Thanks in part to WikiLeaks, we now know that the State Department is acting like a global sales agent for biotech behemoths such as Monsanto. According to a report released Tuesday by Food & Water Watch, American ambassadors are pushing genetically modified products by “twisting the arms of countries,” actively lobbying foreign governments to enact pro-biotechnology policies and waging a vast public relations campaign to improve the image of the biotech industry.
The report was pulled together with the help of hundreds of diplomatic cables that were made publicly available by WikiLeaks.
“The U.S. Department of State is selling seeds instead of democracy,” Wenonah Hauter, executive director of Food & Water Watch, said in a press release. “This report provides a chilling snapshot of how a handful of giant biotechnology companies are unduly influencing U.S. foreign policy and undermining our diplomatic efforts to promote security, international development and transparency worldwide. This report is a call to action for Americans because public policy should not be for sale to the highest bidder.”
Common Dreams listed the various ways in which the State Department ensures that the demands made by large biotech companies are met.
The U.S. State Department’s multifaceted efforts to promote the biotechnology industry overseas: The State Department targeted foreign reporters, hosted and coordinated pro-biotech conferences and public events and brought foreign opinion-makers to the United States on high-profile junkets to improve the image of agricultural biotechnology overseas and overcome widespread public opposition to GE crops and foods.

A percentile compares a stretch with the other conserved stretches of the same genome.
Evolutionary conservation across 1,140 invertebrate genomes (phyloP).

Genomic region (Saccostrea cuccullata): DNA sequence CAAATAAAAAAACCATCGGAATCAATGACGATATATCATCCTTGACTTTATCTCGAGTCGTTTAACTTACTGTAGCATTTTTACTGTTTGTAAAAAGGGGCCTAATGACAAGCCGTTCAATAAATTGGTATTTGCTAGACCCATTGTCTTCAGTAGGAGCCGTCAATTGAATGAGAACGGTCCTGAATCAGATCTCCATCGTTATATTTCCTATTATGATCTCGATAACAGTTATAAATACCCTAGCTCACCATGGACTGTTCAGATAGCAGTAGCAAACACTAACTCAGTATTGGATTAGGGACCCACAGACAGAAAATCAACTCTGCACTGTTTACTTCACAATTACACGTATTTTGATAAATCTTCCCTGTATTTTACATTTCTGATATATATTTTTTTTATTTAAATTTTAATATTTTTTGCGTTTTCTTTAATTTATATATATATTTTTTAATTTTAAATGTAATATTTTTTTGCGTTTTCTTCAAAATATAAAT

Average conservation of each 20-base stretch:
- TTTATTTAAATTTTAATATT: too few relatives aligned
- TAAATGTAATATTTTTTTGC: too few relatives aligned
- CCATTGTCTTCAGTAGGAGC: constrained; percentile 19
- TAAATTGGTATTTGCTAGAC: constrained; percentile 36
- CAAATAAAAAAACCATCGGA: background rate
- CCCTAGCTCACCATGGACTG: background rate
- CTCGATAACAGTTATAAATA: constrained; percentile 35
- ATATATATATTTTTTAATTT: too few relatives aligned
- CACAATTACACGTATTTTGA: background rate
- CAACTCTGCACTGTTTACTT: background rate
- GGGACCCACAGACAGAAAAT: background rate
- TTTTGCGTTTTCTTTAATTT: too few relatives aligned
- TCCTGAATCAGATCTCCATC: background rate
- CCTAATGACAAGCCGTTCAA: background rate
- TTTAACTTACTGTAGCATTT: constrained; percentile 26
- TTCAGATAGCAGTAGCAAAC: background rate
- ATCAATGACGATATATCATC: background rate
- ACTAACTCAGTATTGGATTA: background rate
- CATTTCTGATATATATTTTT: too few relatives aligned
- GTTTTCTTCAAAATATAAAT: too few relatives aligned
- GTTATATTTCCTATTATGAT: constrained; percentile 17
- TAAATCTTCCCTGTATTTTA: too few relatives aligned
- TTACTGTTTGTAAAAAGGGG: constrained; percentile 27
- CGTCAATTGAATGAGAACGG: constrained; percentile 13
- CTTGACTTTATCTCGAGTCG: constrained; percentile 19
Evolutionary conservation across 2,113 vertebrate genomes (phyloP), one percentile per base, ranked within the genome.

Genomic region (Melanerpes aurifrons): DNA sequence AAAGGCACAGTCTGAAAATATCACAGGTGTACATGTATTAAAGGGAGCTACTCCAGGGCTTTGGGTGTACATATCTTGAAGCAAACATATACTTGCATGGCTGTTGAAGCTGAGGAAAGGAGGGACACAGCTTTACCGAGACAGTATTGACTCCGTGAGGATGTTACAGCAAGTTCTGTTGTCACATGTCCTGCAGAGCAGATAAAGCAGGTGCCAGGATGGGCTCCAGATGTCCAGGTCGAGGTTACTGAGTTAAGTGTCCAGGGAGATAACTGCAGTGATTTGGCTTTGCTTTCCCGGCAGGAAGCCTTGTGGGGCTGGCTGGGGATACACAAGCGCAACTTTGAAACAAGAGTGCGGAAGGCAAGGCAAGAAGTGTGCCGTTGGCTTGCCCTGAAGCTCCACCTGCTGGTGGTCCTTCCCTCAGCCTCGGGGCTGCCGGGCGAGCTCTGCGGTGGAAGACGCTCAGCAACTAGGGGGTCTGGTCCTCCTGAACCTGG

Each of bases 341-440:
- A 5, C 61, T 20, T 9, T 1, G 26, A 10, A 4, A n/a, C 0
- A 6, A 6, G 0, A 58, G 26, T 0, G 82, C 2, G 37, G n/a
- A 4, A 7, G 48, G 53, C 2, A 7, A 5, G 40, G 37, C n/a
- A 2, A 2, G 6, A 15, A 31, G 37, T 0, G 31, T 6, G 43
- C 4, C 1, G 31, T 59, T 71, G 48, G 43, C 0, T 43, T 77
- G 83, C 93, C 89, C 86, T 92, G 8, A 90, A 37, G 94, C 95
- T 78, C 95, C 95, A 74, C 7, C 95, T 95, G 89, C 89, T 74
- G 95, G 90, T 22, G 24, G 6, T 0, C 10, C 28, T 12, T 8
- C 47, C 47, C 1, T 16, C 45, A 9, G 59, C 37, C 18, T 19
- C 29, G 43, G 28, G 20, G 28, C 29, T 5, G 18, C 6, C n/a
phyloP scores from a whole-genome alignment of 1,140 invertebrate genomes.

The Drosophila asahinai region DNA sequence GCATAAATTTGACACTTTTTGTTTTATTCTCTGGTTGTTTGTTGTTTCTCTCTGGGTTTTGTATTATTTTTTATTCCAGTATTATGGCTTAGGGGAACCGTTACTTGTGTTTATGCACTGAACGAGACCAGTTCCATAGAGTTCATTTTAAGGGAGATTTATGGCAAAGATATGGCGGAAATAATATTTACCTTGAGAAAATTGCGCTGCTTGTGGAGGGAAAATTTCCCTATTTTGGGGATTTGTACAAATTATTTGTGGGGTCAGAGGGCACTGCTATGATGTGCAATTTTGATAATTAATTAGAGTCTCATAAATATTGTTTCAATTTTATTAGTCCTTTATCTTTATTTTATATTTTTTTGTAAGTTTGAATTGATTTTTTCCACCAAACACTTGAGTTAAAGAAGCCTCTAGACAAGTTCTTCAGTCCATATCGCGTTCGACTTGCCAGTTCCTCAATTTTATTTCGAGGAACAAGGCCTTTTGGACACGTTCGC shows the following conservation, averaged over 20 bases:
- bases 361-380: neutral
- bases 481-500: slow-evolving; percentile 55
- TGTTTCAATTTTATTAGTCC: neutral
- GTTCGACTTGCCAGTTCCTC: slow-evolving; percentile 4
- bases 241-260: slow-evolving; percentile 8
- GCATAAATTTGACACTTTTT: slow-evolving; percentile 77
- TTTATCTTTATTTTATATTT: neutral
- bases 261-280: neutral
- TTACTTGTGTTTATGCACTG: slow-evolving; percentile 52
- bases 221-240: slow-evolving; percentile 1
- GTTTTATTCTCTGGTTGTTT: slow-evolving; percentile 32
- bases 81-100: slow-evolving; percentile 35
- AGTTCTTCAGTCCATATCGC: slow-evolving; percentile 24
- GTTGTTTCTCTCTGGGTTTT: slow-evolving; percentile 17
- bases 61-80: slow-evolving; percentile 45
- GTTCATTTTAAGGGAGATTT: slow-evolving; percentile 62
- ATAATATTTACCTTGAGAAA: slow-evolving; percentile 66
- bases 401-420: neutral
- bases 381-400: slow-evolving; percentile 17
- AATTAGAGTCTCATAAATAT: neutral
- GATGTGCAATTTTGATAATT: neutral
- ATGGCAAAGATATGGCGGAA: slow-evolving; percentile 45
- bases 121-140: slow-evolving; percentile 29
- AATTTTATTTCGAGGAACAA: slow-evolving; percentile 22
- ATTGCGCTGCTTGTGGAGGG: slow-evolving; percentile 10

The State Department’s coordinated campaign to promote biotech business interests: The State Department promoted not only pro-biotechnology policies but also the products of biotech companies. The strategy cables explicitly “protect the interests” of biotech exporters, “facilitate trade in agri-biotech products” and encourage the cultivation of GE crops in more countries, especially in the developing world.
The State Department’s determined advocacy to press the developing world to adopt biotech crops:The diplomatic cables document a coordinated effort to lobby countries in the developing world to pass legislation and implement regulations favored by the biotech seed industry. This study examines the State Department lobbying campaigns in Kenya, Ghana and Nigeria to pass pro-biotech laws.
The State Department’s efforts to force other nations to accept biotech crop and food imports: The State Department works with the U.S. Trade Representative to promote the export of biotech crops and to force nations that do not want these imports to accept U.S. biotech foods and crops.
You can read the full report here.